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This Week In Science: Uncovering The Seadevil, Nasty Hand Dryers, And Espresso In Space


Seven days; lots of science in the news. Here’s our roundup of this week’s most notable and quotable items:

90 percent of the galaxies in the observable universe may be unfit for life, thanks to gamma ray bursts. A 1,700-year-old cemetery was unearthed along the trail of the ancient Silk Road. Researchers videotaped a ‘black seadevil’ (genus Melanocetus), a type of deep-sea anglerfish, in the wild for the first time ever. Global warming may make it harder for airplanes to take off—and, consequently, further restrict the amount of luggage you can bring aboard.

Vultures may use bacteria that are normally toxic to other animals—along with their exceptionally acidic stomachs—to help them digest rotten flesh. Automatic hand dryers are spewing lots of bacteria onto you along with all that hot air. Cheerful people tend to think they are quite empathetic compared to other people, but they really aren’t. Climate change may endanger bees in northern Europe—warmer temperatures will allow an exotic gut parasite of the insects to thrive. Dark energy could be chowing down on dark matter, and slowing the expansion of the universe in the process.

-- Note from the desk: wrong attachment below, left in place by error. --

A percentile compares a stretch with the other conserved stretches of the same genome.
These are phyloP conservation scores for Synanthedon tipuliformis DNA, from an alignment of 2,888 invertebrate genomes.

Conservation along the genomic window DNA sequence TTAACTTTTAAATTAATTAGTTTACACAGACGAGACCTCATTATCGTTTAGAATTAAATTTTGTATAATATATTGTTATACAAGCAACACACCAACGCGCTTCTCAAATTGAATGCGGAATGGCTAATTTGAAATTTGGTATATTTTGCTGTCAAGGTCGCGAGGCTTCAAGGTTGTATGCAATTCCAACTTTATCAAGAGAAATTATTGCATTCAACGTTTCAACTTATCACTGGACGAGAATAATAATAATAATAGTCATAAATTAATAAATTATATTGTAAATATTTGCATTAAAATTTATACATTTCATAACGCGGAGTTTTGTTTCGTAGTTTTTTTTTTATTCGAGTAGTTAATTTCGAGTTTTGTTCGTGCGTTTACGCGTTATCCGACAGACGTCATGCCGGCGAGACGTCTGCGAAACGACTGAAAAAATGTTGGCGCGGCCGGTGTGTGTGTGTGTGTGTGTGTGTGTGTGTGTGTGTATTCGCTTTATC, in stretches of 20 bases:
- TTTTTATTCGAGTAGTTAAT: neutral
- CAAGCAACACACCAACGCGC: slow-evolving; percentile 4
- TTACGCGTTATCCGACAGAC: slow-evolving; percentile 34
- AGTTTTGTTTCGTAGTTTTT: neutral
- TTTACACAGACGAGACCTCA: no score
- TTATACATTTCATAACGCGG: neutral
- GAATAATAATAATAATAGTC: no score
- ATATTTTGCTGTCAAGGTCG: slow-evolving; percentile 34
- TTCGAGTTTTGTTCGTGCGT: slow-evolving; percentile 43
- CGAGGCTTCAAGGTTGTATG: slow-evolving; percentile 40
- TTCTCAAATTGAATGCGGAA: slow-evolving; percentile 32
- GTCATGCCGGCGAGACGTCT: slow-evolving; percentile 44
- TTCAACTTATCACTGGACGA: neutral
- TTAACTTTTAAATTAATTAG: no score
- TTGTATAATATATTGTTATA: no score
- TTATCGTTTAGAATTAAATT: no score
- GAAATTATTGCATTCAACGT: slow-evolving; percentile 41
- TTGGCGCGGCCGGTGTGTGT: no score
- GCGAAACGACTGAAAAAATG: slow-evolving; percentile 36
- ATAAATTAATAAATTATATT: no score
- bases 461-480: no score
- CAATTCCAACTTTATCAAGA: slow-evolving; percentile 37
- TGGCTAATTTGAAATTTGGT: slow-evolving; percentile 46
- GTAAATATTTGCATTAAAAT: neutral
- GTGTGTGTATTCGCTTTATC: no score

Scientists used a Blu-ray disc of a Jackie Chan movie to make a solar panel significantly more efficient; the technique should also work with non-Jackie Chan movies. Dogs are sloppy drinkers because they just smash their tongues into the water to scoop it up, unlike cats, which use their tongues to neatly pull up columns of liquid. A specially designed cup could allow astronauts on the International Space Station to sip espresso in zero-gravity.

Illustration by Sarah Peavey



  1. Michael Barbrie says

    if I drank Expresso inside a small place like the International Space station?”-> I,d go MAD!~O:”=

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